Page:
This is a great question! In the works that you mentioned (Crito, Meno, and Apology) the aspect of Socrates that stands out the most to me is the function of conscientious objector, or someone who acts out of civil disobedience. Socrates was one of our earlier records of a person being in trouble with the law for following his convictions, and then submitting to the punishment the law imposed. Socrates was convicted in the Apology of “corrupting the youth of Athens” by supposedly leading them to question the validity of authority. Socrates professed that he only asked questions and did not teach anyone, and in his search for truth it seemed not plausible to him that he could cease doing that.
Because Socrates’s civil disobedience was due to personal convictions and not particularly because he wanted to see laws change, I believe the closest individual who has functioned similarly in our recent history in the US is Ms. Kim Davis. Ms. Davis is the clerk in Rowan County, Kentucky, who ended up in jail because she conscientiously objected to signing marriage licenses for same-sex couples. Like Socrates, she did not resist arrest, but in her defenses at court and in writing she has indicated that it is her core beliefs and convictions that are propelling her refusal to submit to governmental direction. Like Socrates in Crito, who spent his time in jail usefully dialoguing about the right course of action, she has spent countless hours attempting to establish a social dialogue about how the laws deal with personal conviction, whether philosophical or religious.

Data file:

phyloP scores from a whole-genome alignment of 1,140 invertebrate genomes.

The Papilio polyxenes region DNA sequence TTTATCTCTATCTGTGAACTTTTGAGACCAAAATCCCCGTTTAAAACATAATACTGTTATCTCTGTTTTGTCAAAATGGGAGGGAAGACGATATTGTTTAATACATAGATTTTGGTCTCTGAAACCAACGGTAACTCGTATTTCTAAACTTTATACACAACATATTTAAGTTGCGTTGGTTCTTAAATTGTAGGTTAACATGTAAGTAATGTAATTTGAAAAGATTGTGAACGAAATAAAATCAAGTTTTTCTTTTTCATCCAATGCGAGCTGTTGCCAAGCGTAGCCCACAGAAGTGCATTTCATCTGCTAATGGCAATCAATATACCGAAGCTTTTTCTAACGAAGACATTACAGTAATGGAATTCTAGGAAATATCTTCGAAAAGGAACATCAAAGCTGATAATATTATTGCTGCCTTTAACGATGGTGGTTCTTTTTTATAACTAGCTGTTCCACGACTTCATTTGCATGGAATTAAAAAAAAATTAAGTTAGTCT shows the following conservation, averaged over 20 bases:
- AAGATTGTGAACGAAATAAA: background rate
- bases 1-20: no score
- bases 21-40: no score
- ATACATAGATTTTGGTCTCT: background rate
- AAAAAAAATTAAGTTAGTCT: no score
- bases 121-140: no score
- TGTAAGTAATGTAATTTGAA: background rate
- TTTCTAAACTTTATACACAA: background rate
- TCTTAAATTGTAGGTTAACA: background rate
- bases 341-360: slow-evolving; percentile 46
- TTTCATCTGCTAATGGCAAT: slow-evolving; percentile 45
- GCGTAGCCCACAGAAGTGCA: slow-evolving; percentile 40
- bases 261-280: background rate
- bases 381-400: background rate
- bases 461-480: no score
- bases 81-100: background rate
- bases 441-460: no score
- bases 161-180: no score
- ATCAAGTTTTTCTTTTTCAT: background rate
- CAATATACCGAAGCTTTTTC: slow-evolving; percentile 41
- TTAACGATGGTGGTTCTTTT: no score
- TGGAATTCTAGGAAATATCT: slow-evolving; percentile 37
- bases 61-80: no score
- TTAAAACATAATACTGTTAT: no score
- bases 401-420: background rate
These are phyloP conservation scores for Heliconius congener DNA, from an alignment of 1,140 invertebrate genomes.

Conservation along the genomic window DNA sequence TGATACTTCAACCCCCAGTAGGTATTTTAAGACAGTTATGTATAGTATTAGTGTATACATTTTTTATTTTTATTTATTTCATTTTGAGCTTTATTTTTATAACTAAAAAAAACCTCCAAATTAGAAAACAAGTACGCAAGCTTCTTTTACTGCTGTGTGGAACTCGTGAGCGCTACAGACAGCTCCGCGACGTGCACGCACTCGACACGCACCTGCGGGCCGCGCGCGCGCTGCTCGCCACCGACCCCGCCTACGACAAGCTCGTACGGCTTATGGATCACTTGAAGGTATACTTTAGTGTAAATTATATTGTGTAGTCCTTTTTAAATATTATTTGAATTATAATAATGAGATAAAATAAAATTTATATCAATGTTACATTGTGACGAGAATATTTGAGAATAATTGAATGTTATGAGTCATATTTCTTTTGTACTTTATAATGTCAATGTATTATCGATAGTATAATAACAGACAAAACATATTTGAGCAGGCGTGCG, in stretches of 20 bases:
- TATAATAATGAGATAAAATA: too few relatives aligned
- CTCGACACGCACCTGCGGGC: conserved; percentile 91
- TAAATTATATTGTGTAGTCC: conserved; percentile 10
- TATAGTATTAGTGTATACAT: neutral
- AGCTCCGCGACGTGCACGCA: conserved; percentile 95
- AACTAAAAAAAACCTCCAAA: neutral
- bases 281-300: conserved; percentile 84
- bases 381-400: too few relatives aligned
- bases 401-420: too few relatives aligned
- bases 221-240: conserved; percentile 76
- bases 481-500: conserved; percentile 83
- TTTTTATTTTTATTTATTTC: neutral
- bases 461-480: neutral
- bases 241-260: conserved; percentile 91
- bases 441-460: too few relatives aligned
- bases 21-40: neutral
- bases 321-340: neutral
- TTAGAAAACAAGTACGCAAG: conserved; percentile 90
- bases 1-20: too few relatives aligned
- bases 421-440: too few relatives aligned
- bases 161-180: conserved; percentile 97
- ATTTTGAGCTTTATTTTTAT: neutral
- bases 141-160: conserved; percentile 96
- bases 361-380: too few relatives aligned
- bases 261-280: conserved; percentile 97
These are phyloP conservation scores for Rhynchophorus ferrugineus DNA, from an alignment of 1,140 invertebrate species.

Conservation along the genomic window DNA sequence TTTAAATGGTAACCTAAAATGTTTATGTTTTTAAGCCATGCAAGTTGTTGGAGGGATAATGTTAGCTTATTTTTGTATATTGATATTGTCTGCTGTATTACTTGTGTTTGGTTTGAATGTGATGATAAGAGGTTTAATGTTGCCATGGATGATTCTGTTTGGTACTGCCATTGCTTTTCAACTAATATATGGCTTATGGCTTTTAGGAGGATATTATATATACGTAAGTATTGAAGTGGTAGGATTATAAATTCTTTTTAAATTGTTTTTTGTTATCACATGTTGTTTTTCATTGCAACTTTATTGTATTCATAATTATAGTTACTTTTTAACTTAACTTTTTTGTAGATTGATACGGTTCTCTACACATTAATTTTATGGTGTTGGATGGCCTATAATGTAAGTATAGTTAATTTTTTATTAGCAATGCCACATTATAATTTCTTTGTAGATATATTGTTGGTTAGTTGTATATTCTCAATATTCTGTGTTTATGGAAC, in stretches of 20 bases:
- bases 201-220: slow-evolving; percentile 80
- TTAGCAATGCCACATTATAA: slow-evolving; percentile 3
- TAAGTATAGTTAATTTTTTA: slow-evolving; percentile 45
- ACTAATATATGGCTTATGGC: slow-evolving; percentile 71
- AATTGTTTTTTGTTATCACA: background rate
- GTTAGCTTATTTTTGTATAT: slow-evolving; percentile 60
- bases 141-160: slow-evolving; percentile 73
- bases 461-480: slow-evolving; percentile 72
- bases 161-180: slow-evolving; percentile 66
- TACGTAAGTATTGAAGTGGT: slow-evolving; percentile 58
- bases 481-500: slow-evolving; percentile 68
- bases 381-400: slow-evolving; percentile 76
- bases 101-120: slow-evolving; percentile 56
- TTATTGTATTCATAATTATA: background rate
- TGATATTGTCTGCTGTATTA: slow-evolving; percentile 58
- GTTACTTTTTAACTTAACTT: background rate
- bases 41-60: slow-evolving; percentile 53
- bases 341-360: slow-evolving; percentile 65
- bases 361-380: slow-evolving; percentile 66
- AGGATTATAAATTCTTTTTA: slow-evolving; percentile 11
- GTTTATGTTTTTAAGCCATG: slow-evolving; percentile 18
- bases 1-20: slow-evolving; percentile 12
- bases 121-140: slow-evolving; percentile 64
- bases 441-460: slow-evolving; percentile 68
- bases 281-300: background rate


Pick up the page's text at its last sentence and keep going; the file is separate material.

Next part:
The end of the Meno has Anytus warning Socrates that he is treading on dangerous ground. Although I am not aware that Ms. Davis was warned by anyone that she was in danger of going to jail for her actions, she undoubtedly knew that was a possibility.
Though these individuals both started out only following what they believed to be right, they ended up starting a social conversation. I’m sure a more thorough defense of the similarities between Ms. Davis’s actions and those of Socrates is possible with a bit more reading. I have included some helpful links below.